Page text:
A behind-the-scenes look at the extravagant glitz of Baz Luhrmann’s “Elvis”
Almost a decade has passed since Baz Luhrmann’s visual feast Gatsby the magnificent graced our screens – and who could forget? Leonard! Carey! Prada costumes! Luhrmann’s singularly luscious and over-the-top cinematic style is instantly recognizable and simply invites the viewer to think, “How did they even do that?”
Turns out the answer is: Slowly. And with good reason. Now, nearly a decade later, Luhrmann’s latest release, Elvis, takes turns examining one of the most iconic and unforgettable showmen of the 20th century. In a far-reaching biopic that ranges from the dusty backwoods of the segregated South to the neon-drenched, positively dazzled scenes of 1970s Las Vegas, Luhrmann returns with a cinematic ride that’s every bit as visually arresting as Gatsby. And after getting a taste of the film ourselves, we’re sure to share that costume design fans will find this movie nothing short of thrilling. To learn more about the film’s dreamy ’50s, ’60s and ’70s fashions, we caught up with Catherine Martin – producer, costume designer, as well as Luhrmann’s life and creative partner. His work on gatsby won her the Oscar for Best Costume Design and we wouldn’t be surprised if she won similar accolades this time around as well.
On the morning of the film’s Cannes premiere last month, we caught up with Martin on the phone to find out more about how the pandemic has changed the way he works, about his collaboration again with Prada and Miu Miu for some of the costumes. of the movie. , and on (the character of) Priscilla Presley’s iconic wig. We delved into archival Prada pieces as well as the intricacies of costume design during a pandemic. Martin was so generous with her time that she may have been a minute or two late for the Cannes premiere of the film itself, for which we apologize, but when a film’s costumes are also good, sometimes just talking about it.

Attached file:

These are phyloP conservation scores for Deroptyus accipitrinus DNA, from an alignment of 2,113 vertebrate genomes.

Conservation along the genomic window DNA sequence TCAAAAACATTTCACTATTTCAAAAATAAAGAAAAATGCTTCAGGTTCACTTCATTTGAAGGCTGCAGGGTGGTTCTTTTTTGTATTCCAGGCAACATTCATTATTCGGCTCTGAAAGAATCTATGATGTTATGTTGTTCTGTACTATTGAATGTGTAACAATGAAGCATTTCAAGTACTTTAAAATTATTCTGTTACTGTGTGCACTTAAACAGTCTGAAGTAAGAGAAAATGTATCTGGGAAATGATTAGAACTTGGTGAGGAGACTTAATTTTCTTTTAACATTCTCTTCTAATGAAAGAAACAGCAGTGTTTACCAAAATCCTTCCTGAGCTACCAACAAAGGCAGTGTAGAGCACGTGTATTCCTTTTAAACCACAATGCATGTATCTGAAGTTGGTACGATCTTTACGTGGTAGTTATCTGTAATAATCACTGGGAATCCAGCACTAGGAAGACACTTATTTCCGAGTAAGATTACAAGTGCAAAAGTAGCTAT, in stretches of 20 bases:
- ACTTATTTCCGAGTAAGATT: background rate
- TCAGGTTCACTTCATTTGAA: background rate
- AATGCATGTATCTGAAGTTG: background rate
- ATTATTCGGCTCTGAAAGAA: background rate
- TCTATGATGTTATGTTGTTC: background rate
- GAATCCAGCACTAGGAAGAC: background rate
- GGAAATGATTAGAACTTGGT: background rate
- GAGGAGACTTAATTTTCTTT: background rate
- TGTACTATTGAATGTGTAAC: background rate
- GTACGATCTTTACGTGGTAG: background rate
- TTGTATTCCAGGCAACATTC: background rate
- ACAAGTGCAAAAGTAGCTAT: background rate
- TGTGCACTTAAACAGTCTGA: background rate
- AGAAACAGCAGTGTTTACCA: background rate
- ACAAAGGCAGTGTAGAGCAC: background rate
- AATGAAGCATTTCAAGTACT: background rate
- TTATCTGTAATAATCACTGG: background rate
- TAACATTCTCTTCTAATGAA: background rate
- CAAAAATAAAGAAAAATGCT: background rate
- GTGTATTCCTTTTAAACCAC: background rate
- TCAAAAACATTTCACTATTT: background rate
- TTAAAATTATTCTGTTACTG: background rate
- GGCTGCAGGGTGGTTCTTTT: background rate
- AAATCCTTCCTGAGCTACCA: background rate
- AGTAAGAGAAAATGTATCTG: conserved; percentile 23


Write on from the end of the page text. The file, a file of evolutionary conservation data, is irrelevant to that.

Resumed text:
The films you make with Baz Luhrmann are incredibly huge in scope, and Elvis covers several characters over several decades. How do you even begin to approach a project of this magnitude?
Baz always has a clear vision of what he wants things to look like, and he often doodles or shows you a picture he found on the internet. The process always starts with telling the story and what kind of story Baz wants to tell: the background, how it’s going to be told, who the characters are, and how the storyline develops. Really, it starts with researching and understanding the script, and how Baz wants to envision it in terms of style, and what he’s looking for in terms of sets, costumes, and telling the story to the audience.
My next question was going to be about how the costumes Elvis differed from Baz’s previous film’s costume, Gatsby the magnificent.
Well, this story is not completely imagined. It was mired in history. There are images of the people and images of the time. We did a lot of research, we had a lot of photos, we had a starting point.
There is therefore a different sensitivity to the reality of Elvis Presley here, whereas gatsby was based on a novel.